UNICEF calls for a comprehensive Child Act in Afghanistan

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23 November 2010 – Afghanistan needs a comprehensive Child Act fully in line with the provisions and principles of the Convention on the Rights of the Child.

In Afghanistan today one in five children die before reaching their fifth birthday – mostly from easily preventable diseases like diarrhoea and pneumonia – five million children are still out of school, over three million of whom are girls, and only six percent of children are registered at birth, leaving the great majority without a legal identity, protected and cared for by law.

”We are acutely aware of the difficulties facing the Government of Afghanistan in seeking to fulfill the rights of children in the country, especially in light of the ongoing conflict”, said UNICEF Representative Peter Crowley. “It is the responsibility of the Government of Afghanistan to ensure the existence of a complete legal framework to fully protect all children. UNICEF will continue to assist in that process”.

UNICEF welcomes the several important pieces of legislation and policies that have been developed and adopted since 2002; however inconsistencies remain between national legislation and the provisions of the Convention, as do challenges in ensuring effective implementation. Furthermore, while the Constitution of Afghanistan adopted in 2004 provides for progressive guarantees of international human rights standards, there is little direct reference to the specific rights of children.

It is for these reasons that UNICEF recommends to the Government that it prepare a comprehensive Child Act to encompass the full array of children’s rights, backed by the necessary resources for implementation, as well as means to monitor and provide appropriate forms of redress. The Act would supersede all preceding legislation not in line with the Convention, and accord to the Convention a legal status that could be directly invoked within the domestic legal system. Once in place the successful implementation of a Child Act will require the fullest possible ownership and commitment from the senior-most levels of the Government of Afghanistan.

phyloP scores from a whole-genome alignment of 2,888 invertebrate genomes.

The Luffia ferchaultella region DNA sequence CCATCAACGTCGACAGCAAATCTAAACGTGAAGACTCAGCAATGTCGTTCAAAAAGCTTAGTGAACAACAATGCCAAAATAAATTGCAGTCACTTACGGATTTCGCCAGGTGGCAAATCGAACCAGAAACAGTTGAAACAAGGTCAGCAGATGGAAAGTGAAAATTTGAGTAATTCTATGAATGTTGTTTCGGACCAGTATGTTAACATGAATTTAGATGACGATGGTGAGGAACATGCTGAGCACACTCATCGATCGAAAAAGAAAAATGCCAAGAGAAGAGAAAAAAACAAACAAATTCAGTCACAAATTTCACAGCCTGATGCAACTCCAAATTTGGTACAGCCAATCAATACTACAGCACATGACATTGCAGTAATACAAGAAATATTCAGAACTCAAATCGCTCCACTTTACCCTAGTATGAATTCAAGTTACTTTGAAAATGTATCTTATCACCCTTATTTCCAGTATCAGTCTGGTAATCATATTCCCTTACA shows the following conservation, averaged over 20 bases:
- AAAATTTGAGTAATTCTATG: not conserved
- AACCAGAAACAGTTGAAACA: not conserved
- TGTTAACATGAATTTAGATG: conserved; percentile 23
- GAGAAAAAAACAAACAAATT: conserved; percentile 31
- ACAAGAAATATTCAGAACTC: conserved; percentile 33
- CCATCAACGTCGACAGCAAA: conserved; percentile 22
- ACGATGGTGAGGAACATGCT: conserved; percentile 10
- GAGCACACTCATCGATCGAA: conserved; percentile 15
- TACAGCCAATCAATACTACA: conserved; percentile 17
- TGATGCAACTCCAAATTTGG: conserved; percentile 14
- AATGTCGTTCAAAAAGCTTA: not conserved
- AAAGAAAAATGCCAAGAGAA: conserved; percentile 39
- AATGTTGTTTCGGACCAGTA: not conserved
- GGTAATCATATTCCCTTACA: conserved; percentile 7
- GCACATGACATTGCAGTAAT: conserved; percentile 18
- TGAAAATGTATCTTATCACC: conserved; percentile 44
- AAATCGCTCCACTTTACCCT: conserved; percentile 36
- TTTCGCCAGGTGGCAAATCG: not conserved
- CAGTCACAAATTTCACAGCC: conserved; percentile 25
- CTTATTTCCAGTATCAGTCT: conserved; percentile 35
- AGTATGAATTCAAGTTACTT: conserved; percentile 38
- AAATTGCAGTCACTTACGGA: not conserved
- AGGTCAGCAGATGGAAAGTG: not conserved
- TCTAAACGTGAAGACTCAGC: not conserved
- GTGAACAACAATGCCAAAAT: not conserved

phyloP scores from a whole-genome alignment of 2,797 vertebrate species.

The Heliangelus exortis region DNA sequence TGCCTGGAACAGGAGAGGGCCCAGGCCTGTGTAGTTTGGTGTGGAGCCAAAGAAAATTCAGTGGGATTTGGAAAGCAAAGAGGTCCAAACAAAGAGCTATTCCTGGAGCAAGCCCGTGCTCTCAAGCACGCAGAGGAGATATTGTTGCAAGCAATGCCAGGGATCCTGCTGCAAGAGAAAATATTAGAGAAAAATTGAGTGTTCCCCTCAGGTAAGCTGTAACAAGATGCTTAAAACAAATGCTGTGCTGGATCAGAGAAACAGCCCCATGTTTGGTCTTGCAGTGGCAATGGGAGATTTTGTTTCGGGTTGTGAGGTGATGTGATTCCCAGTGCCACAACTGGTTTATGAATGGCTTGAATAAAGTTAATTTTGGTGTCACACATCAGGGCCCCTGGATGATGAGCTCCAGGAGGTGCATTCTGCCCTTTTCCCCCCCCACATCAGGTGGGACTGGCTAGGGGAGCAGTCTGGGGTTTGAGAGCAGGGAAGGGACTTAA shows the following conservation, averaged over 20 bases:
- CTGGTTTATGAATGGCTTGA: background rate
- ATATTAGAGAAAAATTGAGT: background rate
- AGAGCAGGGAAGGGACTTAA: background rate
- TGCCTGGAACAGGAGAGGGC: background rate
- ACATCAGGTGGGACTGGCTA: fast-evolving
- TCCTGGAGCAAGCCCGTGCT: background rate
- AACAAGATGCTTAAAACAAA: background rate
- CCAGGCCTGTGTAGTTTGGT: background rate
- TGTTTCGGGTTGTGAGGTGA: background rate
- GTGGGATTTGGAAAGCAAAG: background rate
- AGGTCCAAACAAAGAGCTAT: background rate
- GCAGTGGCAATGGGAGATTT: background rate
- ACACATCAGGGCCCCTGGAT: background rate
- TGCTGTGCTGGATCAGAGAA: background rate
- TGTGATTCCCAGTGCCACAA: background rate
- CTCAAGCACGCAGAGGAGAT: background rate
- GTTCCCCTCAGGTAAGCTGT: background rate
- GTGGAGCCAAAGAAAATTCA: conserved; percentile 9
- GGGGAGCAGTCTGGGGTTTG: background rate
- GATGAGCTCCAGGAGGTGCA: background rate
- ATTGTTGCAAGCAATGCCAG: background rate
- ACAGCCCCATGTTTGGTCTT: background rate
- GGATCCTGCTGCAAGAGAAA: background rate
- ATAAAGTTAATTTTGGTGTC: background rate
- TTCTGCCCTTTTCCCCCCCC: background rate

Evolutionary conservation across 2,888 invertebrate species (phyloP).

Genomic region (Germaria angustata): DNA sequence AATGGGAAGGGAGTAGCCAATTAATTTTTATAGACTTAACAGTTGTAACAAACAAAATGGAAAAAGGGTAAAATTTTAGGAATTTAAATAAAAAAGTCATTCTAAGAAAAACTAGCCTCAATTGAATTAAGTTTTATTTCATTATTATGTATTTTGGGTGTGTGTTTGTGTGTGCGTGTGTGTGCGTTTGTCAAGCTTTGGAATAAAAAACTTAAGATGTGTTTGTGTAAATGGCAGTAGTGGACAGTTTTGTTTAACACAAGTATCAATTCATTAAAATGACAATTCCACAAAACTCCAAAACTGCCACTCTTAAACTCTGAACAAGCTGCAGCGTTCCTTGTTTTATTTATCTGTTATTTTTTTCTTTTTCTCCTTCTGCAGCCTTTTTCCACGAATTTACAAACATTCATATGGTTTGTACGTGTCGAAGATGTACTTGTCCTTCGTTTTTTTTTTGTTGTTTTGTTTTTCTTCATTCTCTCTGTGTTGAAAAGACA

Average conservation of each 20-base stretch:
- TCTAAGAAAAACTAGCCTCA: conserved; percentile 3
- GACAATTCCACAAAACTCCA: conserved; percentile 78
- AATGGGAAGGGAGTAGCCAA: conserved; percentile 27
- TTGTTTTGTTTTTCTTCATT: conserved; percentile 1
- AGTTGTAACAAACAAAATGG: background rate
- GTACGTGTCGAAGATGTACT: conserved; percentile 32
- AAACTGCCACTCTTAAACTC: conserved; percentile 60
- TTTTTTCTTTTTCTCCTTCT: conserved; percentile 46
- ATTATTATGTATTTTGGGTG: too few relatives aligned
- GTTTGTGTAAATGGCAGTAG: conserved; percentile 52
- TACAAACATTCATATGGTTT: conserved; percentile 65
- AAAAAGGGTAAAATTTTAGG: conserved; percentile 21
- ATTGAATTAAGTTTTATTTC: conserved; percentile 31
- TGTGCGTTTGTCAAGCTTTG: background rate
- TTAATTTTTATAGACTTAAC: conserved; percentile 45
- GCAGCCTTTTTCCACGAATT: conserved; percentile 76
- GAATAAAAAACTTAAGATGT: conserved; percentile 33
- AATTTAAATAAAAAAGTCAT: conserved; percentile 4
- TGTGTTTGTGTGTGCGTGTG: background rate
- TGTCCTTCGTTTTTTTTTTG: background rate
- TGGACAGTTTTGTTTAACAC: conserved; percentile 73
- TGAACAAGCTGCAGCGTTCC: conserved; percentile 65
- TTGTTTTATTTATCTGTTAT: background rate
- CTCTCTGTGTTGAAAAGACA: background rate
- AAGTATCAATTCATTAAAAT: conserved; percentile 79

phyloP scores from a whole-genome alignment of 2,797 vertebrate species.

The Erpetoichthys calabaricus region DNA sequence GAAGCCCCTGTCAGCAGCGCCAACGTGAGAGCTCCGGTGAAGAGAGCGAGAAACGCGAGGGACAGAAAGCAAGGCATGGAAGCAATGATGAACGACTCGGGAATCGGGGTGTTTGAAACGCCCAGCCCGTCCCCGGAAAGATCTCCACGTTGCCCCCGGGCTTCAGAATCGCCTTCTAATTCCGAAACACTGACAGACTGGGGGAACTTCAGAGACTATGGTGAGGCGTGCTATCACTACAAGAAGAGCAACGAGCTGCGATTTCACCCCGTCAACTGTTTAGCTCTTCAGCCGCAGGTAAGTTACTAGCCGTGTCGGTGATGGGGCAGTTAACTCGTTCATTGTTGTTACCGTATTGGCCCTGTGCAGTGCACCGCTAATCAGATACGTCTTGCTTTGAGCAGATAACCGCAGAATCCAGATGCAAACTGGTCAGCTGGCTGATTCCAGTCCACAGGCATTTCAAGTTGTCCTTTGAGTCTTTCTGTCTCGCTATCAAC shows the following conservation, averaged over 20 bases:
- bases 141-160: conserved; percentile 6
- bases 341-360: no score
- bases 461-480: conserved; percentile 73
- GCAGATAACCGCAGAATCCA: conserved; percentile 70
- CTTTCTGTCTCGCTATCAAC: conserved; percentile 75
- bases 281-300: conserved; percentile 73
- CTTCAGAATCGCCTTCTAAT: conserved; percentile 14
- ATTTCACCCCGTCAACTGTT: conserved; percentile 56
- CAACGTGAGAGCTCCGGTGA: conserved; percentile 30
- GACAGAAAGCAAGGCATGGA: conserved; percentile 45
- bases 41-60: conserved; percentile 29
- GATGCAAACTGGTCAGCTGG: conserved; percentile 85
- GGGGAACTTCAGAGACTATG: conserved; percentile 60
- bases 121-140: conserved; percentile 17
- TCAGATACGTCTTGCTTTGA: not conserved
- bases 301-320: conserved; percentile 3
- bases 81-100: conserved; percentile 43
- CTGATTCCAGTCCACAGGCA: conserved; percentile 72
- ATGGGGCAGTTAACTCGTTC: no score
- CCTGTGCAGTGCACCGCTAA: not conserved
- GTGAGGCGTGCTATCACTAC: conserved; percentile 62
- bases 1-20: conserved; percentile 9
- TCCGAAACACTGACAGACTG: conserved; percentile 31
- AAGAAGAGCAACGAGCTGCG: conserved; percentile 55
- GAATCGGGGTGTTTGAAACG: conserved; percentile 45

It is clear that legislative and policy frameworks alone will not automatically lead to the effective protection of child rights in Afghanistan. Awareness-raising on children’s rights among the general population will be vital, as will specific training for all relevant professionals with a duty of care towards children, including all law enforcement officials, national security forces, and education and health personnel. Furthermore, the specific integration of child and human rights education into the school curriculum is needed so that all children in Afghanistan understand the rights to which they themselves are entitled.

Finally, despite the efforts already made to ensure the rights of all children, both girls and boys, from all areas of Afghanistan, there continue to be clear disparities among the child population of the country.

Poverty, disabilities, the impact of conflict, gender inequalities and the rural-urban divide all clearly affect access, or the failure of access, to basic education, health and other services. Targeted measures will therefore be required to address all such disparities. Equity considerations must be foremost in all planning and budgeting decisions that impact the welfare of children whoever they are and wherever they may live in the country.

Source: http://unama.unmissions.org

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